The U.S. Department of Justice announced that a Smyrna man, Oluwadamilare Kolaogunbule, entered a guilty plea on charges of money laundering in connection with a romance scam and was sentenced to 71 months in prison followed by three years of supervised release.
He was also ordered to pay $2,307,020 to the victims of the crime.
Michael Easley, U.S. Attorney for the Eastern District of North Carolina made the announcement after sentencing by U.S. District Judge Terrence W. Boyle.
Assistant U.S. Attorney Adam F. Hulbig prosecuted the case.
The conviction was the result of an investigation by the Federal Bureau of Investigation that included help from the South African Police Service.
The public information release described Kolaogunbule’s role in the scheme as follows:
According to court documents and other information presented in court, between 2014 and 2018, Kolaogunbule opened, maintained, and controlled approximately 20 different bank accounts at multiple financial institutions that were used to receive approximately $2.5 million in romance scam proceeds. Romance scammers exploit victims who are looking for companionship by creating fake profiles on online dating websites that include false personal details, such as the death of a spouse or military service. After creating the illusion of a romantic relationship to gain the victim’s trust, the scammer will typically solicit the victim for money to alleviate some fabricated crisis, such as a medical or business emergency.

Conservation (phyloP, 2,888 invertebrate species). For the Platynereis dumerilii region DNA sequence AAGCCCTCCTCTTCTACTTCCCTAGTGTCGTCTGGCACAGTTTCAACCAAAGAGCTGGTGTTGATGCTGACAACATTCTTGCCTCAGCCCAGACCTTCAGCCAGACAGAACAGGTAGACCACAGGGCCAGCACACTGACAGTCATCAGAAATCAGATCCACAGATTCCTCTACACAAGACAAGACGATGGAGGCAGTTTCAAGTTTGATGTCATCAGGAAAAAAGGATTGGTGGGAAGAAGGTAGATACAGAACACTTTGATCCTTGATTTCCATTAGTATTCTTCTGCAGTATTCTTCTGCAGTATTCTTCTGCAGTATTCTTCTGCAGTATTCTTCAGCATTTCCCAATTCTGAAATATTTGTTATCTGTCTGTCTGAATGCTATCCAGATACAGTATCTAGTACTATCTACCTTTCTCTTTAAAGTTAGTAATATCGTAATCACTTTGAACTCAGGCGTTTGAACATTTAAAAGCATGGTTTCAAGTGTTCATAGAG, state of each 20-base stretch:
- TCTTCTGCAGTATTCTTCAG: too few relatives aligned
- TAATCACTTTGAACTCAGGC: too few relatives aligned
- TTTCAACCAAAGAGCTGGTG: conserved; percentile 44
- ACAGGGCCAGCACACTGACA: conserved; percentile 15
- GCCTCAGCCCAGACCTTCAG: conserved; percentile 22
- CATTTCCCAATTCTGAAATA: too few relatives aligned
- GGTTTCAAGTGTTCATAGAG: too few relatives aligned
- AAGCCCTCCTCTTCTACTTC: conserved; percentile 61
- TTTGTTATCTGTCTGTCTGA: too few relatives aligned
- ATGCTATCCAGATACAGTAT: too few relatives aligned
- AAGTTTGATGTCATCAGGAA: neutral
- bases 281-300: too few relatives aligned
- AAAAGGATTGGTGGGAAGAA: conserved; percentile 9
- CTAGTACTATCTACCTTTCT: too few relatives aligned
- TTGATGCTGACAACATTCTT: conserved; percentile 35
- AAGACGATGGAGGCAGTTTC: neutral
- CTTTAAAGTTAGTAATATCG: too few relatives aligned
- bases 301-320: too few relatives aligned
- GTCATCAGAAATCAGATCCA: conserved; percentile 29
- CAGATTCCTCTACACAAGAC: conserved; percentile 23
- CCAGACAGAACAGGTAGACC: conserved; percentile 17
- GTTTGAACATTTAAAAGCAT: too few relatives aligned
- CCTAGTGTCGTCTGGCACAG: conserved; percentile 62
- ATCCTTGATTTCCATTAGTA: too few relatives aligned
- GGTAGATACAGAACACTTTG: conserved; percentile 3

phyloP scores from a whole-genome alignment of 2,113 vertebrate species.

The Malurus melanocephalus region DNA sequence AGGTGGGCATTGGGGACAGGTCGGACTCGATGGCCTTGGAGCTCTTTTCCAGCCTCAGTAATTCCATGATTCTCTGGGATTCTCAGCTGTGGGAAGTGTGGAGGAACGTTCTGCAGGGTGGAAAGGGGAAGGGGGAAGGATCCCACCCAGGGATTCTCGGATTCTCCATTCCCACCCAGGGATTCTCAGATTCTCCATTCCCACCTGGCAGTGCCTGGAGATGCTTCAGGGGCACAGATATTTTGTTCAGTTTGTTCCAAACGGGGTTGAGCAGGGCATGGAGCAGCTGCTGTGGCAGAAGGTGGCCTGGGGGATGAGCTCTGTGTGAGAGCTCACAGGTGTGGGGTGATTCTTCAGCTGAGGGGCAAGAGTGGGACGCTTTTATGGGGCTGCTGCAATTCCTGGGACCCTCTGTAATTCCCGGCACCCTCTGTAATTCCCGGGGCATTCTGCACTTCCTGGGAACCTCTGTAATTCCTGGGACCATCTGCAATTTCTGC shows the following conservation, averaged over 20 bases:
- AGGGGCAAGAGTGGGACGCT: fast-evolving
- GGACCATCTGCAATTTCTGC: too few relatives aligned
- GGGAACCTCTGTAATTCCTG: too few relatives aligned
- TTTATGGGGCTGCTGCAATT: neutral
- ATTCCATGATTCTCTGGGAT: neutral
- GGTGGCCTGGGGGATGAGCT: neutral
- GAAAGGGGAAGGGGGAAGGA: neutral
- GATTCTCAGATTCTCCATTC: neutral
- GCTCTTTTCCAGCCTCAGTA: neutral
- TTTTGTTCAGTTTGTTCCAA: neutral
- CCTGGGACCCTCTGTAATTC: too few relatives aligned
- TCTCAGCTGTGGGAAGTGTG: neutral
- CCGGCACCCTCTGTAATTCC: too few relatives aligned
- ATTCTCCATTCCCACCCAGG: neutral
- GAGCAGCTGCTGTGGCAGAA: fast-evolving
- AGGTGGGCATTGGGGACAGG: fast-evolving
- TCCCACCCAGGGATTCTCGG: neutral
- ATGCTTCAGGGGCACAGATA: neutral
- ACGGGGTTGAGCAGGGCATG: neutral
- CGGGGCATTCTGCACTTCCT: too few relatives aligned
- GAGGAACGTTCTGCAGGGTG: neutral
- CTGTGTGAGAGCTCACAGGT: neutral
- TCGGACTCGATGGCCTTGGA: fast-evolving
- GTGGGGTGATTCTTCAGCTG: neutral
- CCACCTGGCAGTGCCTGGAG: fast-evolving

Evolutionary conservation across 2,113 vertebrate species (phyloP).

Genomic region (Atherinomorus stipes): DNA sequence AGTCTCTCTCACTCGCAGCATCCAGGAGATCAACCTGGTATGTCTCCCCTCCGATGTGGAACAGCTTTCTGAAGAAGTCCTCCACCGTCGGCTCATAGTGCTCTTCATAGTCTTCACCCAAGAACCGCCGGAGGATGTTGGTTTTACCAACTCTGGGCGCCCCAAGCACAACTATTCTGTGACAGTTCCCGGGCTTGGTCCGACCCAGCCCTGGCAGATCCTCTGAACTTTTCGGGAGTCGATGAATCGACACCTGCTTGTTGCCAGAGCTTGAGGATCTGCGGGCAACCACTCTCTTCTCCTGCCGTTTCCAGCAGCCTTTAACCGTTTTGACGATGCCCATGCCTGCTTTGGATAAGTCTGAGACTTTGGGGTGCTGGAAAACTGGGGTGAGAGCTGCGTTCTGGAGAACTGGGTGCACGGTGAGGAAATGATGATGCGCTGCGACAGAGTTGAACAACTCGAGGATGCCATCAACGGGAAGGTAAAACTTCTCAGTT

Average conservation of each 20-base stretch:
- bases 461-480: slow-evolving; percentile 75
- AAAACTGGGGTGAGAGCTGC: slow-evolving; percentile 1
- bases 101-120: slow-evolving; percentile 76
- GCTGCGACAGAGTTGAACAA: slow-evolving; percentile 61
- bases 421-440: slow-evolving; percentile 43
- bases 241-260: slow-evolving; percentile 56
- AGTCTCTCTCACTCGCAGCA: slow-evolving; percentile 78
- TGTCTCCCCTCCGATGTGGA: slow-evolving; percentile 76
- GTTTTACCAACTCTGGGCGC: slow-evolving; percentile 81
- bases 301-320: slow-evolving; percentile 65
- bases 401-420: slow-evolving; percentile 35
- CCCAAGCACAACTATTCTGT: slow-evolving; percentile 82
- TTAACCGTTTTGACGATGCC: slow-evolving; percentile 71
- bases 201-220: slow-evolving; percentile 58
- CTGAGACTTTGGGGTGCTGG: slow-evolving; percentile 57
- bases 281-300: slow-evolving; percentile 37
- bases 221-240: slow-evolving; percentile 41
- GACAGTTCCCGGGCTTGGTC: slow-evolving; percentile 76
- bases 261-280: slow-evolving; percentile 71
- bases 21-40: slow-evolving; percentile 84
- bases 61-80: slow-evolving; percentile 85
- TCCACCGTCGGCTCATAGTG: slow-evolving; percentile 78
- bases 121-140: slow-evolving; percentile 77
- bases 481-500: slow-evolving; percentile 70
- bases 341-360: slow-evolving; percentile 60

More than 60 victims were directed to send money to Kolaogunbule’s accounts, many of which were titled in the names of purported export companies, including DSC Exports and Belmont Integrated Logistics. In fact, these companies were fronts for Kolaogunbule’s money laundering business.
“Romance scammers use dating apps and social media to prey upon lonely, vulnerable, and often elderly victims looking for love,” stated US Attorney Michael Easley. “These swindlers target the most vulnerable in our society, inflicting tragic financial and psychological tolls, and are facilitated by professional money launders like the defendant, who move illicit gains to co-conspirators offshore. Our office will identify and prosecute those who profit from these crimes.”
“We have an obligation to look after our seniors,” Easley said. “People should check in on their elderly friends and family members. Ensure they know to never send money or financial information to people they meet online and don’t know in person. Scammers are sophisticated. Be sure our seniors know they should never be embarrassed to speak up to report suspicious behavior.”